Native to Central and South America and Mexico, Pionus is a larger family of parrot kingdom that includes a few species like Blue-headed or White-capped Pionus. But they all share certain similarities like a characteristic square short tail, chunky body, and bare eye-ring.
Many confuse them with Amazon parrots most of the time. But a major physical distinction is their bright red under-tail coverts that have earned them the name of ‘Red-vented Parrots’. Contrary to this Amazons have green under-tail coverts. And these aren’t the only differences between them. Though not as famous as Amazons, Pionus have managed to make a name for themselves and parrot lovers are taking keen interest in them. Let’s know a little about them.
The lifespan of a Pionus has been documented to vary a lot with a varying habitat. Pionus lifespan greatly depends on where he lives; in the wild or captivity.
Pionus Lifespan in the Wild
The surroundings in which the Pionus is being raised is capable of shortening or lengthening his lifespan. Found in subtropical and tropical forests of Central and South America and Mexico, Pionus live a comparatively shorter life than those bred in captivity. It has been averaged at around 22 years with sometimes going up to 25 years.
There are many reasons for them not enjoying a long life while in the wild. Falling prey to the wild animals or hunters, unfavorable temperature, and living conditions, environmental pollution, or non-availability of food and water are a few of the most common reasons for a shorter lifespan. Overcoming all these adversities, in addition to other things, can surely make a positive impact on their longevity.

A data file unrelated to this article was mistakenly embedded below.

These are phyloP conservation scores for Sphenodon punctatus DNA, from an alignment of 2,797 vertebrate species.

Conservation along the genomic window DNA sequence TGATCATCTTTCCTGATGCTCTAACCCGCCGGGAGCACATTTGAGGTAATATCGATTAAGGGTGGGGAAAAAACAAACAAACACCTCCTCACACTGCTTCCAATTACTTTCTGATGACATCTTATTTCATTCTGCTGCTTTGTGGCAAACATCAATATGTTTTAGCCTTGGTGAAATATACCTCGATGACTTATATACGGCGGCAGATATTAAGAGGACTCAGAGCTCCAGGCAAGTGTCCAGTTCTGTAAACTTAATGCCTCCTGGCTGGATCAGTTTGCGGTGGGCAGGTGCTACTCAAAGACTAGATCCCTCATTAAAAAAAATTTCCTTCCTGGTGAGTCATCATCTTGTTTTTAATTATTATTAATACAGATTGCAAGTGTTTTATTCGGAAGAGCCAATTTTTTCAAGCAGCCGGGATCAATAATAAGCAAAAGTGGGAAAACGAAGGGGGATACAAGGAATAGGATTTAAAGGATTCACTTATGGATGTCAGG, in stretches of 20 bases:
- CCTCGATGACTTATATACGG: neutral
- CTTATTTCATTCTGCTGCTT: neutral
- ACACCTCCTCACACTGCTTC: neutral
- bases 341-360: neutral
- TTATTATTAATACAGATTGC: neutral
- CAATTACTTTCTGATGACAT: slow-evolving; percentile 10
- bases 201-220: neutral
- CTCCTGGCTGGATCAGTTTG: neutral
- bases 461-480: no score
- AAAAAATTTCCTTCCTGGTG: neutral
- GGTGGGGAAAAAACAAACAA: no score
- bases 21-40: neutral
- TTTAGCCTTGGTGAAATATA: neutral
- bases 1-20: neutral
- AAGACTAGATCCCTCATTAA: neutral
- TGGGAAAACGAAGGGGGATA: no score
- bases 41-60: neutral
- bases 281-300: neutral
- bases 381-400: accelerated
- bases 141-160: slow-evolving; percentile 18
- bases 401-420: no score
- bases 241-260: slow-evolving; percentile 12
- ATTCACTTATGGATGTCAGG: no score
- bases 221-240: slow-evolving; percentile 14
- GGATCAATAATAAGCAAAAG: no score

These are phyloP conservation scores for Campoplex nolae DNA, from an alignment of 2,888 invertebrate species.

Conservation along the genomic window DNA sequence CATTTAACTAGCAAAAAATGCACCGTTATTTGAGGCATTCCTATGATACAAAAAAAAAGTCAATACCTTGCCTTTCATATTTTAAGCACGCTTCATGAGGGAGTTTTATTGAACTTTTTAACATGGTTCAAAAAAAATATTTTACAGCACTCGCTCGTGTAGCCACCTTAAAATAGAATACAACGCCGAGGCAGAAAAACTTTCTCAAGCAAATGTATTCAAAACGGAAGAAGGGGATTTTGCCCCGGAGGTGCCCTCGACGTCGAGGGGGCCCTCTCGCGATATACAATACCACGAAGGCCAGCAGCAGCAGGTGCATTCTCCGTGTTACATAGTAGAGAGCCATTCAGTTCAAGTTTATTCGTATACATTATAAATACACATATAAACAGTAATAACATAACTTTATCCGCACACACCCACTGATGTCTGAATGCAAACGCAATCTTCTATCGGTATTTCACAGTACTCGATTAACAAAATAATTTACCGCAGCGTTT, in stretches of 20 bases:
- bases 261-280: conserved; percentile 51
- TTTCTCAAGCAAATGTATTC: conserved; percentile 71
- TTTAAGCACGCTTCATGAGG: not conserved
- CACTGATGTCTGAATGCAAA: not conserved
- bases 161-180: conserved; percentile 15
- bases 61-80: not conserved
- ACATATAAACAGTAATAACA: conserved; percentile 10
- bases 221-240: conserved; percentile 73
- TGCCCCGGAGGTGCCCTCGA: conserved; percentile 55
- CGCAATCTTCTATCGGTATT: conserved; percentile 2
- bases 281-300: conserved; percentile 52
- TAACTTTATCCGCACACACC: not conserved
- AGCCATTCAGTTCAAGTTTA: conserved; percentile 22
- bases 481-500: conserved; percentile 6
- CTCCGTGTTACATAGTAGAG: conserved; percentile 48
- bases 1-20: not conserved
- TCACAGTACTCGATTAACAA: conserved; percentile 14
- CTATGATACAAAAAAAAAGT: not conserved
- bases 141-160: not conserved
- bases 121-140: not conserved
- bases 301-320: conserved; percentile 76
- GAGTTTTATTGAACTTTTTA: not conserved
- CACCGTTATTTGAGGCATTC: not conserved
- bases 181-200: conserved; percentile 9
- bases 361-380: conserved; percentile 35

Pionus Lifespan in Captivity
Pionus lifespan as pets may or may not be longer than their counterparts living in the wild. It all depends on the bird owners how long they want their Pionus to live.
Just like in the wild, Pionus can live on an average for 22 years with a maximum limit stretching to 25 years or so. But it is very common for Pionus to live up to 30 years and beyond courtesy love and care given by their owners. There have been much-recorded evidence where these birds have lived up to 40 years. So is it possible to increase the lifespan of Pionus?
The Pionus family is quite large and every species has a different average age. Of the popular ones, the Blue-headed Pionus lifespan average is around 40 years, which happens to be way more than that of his popular cousins. But that does not mean that this can not be stretched at all. Many owners have claimed their Blue-headed living by 43-45 years of age and that too, healthy and heartily.
How can Pionus lifespan be increased? All the owners that love their vivid-colored playful bird always look for the best answer to this question. Feeding a balanced diet is one of the best ways that if religiously followed, will exceed all the expectations of Pionus lifespan in captivity.